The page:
+1 Recommend
1 collections
      • Record: found
      • Abstract: found
      • Article: found

      Use of Radiographically Abnormal Kidneys in Living-Related Donor Renal Transplantation

      Read this article at

          There is no author summary for this article yet. Authors can add summaries to their articles on ScienceOpen to make them more accessible to a non-specialist audience.


          A retrospective study was undertaken to evaluate the significance of anatomic variants in living-related donor kidneys, when used in renal transplantation. 301 arteriograms were performed in the evaluation of such potential living donors over an 8-year period. 51 (16.9%) were found to have one or more radiographic abnormalities. 20 of the 51 patients (39%) were judged as not suitable for transplantation because of radiographic abnormalities. 7 of 31 patients who were accepted as organ donors declined for personal reasons. The remaining 24 patients underwent donor nephrectomy with the abnormal kidney utilized as the donor organ. In follow-up, none of the kidneys were lost because of their primary radiographic abnormality, and allograft survival of abnormal kidneys was the same as for normal kidneys transplanted under parallel circumstances. We conclude, in properly selected living donors, kidneys with anatomic variants without pathological significance can be used safely in renal allotransplantation. We do not recommend, however, transplanting kidneys with the potential for the development of progressive disease.

          Related collections

          Author and article information

          S. Karger AG
          04 December 2008
          : 39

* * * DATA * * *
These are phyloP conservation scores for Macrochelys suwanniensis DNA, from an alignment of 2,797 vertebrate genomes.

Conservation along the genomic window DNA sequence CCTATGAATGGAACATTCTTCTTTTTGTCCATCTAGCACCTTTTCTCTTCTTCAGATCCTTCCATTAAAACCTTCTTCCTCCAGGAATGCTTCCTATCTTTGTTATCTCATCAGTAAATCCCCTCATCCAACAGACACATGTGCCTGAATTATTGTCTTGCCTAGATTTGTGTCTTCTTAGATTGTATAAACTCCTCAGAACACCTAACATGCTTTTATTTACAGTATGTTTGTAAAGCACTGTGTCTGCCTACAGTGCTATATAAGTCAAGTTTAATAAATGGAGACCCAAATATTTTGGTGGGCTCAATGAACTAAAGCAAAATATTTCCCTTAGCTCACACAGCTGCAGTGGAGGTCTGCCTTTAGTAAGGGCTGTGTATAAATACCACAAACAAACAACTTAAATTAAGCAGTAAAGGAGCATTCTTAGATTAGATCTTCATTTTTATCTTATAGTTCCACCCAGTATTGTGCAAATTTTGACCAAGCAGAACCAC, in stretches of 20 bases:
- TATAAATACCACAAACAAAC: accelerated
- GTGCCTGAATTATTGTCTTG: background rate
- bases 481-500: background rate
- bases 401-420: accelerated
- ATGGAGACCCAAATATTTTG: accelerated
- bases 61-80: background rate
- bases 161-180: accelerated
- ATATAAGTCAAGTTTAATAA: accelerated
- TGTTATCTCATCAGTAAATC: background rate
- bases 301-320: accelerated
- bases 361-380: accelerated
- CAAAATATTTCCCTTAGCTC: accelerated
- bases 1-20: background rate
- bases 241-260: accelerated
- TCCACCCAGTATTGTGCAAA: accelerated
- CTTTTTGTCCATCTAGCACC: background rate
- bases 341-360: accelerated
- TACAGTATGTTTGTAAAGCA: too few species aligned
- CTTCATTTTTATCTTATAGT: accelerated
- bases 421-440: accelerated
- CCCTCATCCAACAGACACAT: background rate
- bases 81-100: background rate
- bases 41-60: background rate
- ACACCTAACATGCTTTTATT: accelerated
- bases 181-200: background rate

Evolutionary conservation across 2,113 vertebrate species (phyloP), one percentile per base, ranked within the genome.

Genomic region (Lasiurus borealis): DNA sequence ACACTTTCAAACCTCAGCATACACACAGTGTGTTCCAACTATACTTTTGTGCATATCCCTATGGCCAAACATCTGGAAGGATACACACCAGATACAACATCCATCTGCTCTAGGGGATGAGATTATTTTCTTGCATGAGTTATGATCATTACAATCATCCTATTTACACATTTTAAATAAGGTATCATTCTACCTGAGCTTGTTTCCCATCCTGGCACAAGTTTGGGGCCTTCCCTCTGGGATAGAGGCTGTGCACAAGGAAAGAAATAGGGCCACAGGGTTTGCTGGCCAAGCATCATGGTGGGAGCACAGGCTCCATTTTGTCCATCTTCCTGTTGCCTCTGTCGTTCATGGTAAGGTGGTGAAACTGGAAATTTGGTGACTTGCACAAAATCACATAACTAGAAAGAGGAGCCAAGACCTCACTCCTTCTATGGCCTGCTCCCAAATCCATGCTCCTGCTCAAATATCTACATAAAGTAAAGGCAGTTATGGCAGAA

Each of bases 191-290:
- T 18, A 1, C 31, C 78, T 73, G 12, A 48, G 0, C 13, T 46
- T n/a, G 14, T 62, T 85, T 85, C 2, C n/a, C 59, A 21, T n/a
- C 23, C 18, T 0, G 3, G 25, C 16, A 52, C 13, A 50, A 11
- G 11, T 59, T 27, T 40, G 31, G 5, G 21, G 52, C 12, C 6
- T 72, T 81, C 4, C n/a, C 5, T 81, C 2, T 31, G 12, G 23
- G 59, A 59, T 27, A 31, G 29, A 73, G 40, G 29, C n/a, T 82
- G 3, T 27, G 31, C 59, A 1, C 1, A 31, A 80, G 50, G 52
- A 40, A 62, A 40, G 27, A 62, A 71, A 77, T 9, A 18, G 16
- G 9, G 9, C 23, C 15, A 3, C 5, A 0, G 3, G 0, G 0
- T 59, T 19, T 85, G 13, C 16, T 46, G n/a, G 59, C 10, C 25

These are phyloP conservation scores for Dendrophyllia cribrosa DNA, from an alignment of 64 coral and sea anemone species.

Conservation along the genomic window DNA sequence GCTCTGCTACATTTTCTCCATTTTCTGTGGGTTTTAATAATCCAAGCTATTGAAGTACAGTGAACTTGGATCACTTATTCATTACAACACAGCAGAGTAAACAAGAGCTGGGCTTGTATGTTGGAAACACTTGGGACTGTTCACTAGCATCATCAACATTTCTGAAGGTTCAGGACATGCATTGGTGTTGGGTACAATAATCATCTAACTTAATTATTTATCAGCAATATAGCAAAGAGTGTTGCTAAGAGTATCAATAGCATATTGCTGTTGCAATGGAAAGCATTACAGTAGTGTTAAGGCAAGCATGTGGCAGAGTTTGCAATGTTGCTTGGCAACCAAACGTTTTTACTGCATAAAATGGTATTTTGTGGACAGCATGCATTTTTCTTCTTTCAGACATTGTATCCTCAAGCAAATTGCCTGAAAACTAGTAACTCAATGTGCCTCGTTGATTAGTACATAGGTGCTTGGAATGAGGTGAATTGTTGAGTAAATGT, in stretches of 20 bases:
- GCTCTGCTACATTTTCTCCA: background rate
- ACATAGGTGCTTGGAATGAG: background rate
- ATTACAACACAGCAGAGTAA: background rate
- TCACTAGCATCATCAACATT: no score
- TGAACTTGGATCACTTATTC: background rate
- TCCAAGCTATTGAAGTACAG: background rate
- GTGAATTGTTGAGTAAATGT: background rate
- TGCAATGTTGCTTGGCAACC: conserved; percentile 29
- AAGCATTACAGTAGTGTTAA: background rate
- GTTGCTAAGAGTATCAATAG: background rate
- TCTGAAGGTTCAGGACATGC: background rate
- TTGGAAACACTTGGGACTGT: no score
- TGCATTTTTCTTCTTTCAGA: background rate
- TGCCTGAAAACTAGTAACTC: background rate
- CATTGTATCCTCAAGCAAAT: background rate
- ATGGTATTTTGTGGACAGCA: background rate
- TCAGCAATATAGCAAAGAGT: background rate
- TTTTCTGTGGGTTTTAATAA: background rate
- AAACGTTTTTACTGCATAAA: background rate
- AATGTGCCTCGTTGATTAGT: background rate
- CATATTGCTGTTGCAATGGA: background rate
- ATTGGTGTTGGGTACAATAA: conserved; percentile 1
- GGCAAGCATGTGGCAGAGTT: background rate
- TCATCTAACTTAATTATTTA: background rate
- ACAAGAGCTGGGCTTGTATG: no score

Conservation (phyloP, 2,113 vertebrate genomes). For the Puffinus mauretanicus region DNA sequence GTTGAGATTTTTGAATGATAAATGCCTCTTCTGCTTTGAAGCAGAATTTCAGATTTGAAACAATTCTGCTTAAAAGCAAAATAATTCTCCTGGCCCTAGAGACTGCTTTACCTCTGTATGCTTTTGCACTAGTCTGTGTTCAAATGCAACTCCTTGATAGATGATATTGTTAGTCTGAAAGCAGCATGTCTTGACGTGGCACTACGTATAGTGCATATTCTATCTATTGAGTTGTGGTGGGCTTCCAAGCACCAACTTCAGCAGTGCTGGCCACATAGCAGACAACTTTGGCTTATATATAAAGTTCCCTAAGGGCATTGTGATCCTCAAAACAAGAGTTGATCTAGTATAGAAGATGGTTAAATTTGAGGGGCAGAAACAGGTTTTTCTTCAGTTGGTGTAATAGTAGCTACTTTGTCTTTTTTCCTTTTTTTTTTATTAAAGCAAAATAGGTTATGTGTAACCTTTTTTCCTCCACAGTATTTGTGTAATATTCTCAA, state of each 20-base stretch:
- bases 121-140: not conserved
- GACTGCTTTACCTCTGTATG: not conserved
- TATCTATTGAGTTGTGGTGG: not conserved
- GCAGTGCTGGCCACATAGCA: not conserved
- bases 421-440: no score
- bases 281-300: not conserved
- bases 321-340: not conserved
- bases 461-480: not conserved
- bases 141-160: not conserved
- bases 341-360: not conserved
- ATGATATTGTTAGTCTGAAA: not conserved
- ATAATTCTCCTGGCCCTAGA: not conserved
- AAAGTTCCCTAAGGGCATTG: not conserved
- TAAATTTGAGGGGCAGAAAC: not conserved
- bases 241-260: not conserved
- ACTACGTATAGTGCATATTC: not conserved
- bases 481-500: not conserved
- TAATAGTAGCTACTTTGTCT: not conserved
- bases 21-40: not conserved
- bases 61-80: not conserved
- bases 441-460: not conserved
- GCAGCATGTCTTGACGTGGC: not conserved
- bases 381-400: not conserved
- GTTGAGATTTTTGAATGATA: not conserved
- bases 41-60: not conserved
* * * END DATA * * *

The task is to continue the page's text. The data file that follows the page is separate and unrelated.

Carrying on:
: 4
          : 302-305
          Department of Surgery, Health Sciences Center, State University of New York at Stony Brook, N.Y.; Department of Surgery, Mayo Clinic and Mayo Foundation, Rochester, Minn., USA
          183394 Nephron 1985;39:302–305
          © 1985 S. Karger AG, Basel

          Copyright: All rights reserved. No part of this publication may be translated into other languages, reproduced or utilized in any form or by any means, electronic or mechanical, including photocopying, recording, microcopying, or by any information storage and retrieval system, without permission in writing from the publisher. Drug Dosage: The authors and the publisher have exerted every effort to ensure that drug selection and dosage set forth in this text are in accord with current recommendations and practice at the time of publication. However, in view of ongoing research, changes in government regulations, and the constant flow of information relating to drug therapy and drug reactions, the reader is urged to check the package insert for each drug for any changes in indications and dosage and for added warnings and precautions. This is particularly important when the recommended agent is a new and/or infrequently employed drug. Disclaimer: The statements, opinions and data contained in this publication are solely those of the individual authors and contributors and not of the publishers and the editor(s). The appearance of advertisements or/and product references in the publication is not a warranty, endorsement, or approval of the products or services advertised or of their effectiveness, quality or safety. The publisher and the editor(s) disclaim responsibility for any injury to persons or property resulting from any ideas, methods, instructions or products referred to in the content or advertisements.

          Page count
          Pages: 4
          Original Paper

          Cardiovascular Medicine, Nephrology

          Transplantation, Renal abnormalities, Living donor kidneys


          Comment on this article